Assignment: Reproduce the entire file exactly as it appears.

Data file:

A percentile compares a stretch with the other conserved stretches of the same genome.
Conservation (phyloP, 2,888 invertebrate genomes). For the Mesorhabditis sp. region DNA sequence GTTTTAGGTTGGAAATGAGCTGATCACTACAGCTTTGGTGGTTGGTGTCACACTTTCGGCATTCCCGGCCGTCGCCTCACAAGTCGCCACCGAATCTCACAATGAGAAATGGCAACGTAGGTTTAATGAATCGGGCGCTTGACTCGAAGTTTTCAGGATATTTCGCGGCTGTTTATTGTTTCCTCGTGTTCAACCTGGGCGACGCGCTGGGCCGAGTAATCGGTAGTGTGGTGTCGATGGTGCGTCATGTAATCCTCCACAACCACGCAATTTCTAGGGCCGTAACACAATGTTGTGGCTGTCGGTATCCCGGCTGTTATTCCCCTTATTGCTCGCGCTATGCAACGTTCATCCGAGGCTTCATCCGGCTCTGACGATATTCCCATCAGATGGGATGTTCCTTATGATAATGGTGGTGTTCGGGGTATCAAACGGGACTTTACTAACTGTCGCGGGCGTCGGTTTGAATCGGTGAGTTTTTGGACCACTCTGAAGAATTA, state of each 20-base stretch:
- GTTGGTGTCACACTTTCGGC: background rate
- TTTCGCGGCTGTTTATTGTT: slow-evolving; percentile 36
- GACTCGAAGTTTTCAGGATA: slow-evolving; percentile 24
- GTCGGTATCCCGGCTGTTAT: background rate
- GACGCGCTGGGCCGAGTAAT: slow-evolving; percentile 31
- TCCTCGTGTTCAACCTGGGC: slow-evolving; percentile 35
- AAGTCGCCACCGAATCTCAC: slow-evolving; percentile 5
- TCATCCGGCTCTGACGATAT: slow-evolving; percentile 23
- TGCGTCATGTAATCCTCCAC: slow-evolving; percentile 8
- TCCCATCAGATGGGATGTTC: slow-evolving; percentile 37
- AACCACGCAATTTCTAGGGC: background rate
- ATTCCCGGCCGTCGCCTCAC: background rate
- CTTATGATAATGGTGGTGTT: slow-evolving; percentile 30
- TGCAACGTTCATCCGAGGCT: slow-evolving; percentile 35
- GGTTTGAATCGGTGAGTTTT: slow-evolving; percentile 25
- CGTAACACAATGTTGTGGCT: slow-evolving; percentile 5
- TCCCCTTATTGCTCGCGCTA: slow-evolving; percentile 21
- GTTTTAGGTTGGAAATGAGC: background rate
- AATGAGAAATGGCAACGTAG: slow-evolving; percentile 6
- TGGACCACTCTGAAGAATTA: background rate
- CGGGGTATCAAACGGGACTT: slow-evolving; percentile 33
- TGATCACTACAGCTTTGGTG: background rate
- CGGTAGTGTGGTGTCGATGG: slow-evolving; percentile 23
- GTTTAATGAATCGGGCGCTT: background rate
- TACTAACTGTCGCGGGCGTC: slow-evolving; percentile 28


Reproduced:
A percentile compares a stretch with the other conserved stretches of the same genome.
Conservation (phyloP, 2,888 invertebrate genomes). For the Mesorhabditis sp. region DNA sequence GTTTTAGGTTGGAAATGAGCTGATCACTACAGCTTTGGTGGTTGGTGTCACACTTTCGGCATTCCCGGCCGTCGCCTCACAAGTCGCCACCGAATCTCACAATGAGAAATGGCAACGTAGGTTTAATGAATCGGGCGCTTGACTCGAAGTTTTCAGGATATTTCGCGGCTGTTTATTGTTTCCTCGTGTTCAACCTGGGCGACGCGCTGGGCCGAGTAATCGGTAGTGTGGTGTCGATGGTGCGTCATGTAATCCTCCACAACCACGCAATTTCTAGGGCCGTAACACAATGTTGTGGCTGTCGGTATCCCGGCTGTTATTCCCCTTATTGCTCGCGCTATGCAACGTTCATCCGAGGCTTCATCCGGCTCTGACGATATTCCCATCAGATGGGATGTTCCTTATGATAATGGTGGTGTTCGGGGTATCAAACGGGACTTTACTAACTGTCGCGGGCGTCGGTTTGAATCGGTGAGTTTTTGGACCACTCTGAAGAATTA, state of each 20-base stretch:
- GTTGGTGTCACACTTTCGGC: background rate
- TTTCGCGGCTGTTTATTGTT: slow-evolving; percentile 36
- GACTCGAAGTTTTCAGGATA: slow-evolving; percentile 24
- GTCGGTATCCCGGCTGTTAT: background rate
- GACGCGCTGGGCCGAGTAAT: slow-evolving; percentile 31
- TCCTCGTGTTCAACCTGGGC: slow-evolving; percentile 35
- AAGTCGCCACCGAATCTCAC: slow-evolving; percentile 5
- TCATCCGGCTCTGACGATAT: slow-evolving; percentile 23
- TGCGTCATGTAATCCTCCAC: slow-evolving; percentile 8
- TCCCATCAGATGGGATGTTC: slow-evolving; percentile 37
- AACCACGCAATTTCTAGGGC: background rate
- ATTCCCGGCCGTCGCCTCAC: background rate
- CTTATGATAATGGTGGTGTT: slow-evolving; percentile 30
- TGCAACGTTCATCCGAGGCT: slow-evolving; percentile 35
- GGTTTGAATCGGTGAGTTTT: slow-evolving; percentile 25
- CGTAACACAATGTTGTGGCT: slow-evolving; percentile 5
- TCCCCTTATTGCTCGCGCTA: slow-evolving; percentile 21
- GTTTTAGGTTGGAAATGAGC: background rate
- AATGAGAAATGGCAACGTAG: slow-evolving; percentile 6
- TGGACCACTCTGAAGAATTA: background rate
- CGGGGTATCAAACGGGACTT: slow-evolving; percentile 33
- TGATCACTACAGCTTTGGTG: background rate
- CGGTAGTGTGGTGTCGATGG: slow-evolving; percentile 23
- GTTTAATGAATCGGGCGCTT: background rate
- TACTAACTGTCGCGGGCGTC: slow-evolving; percentile 28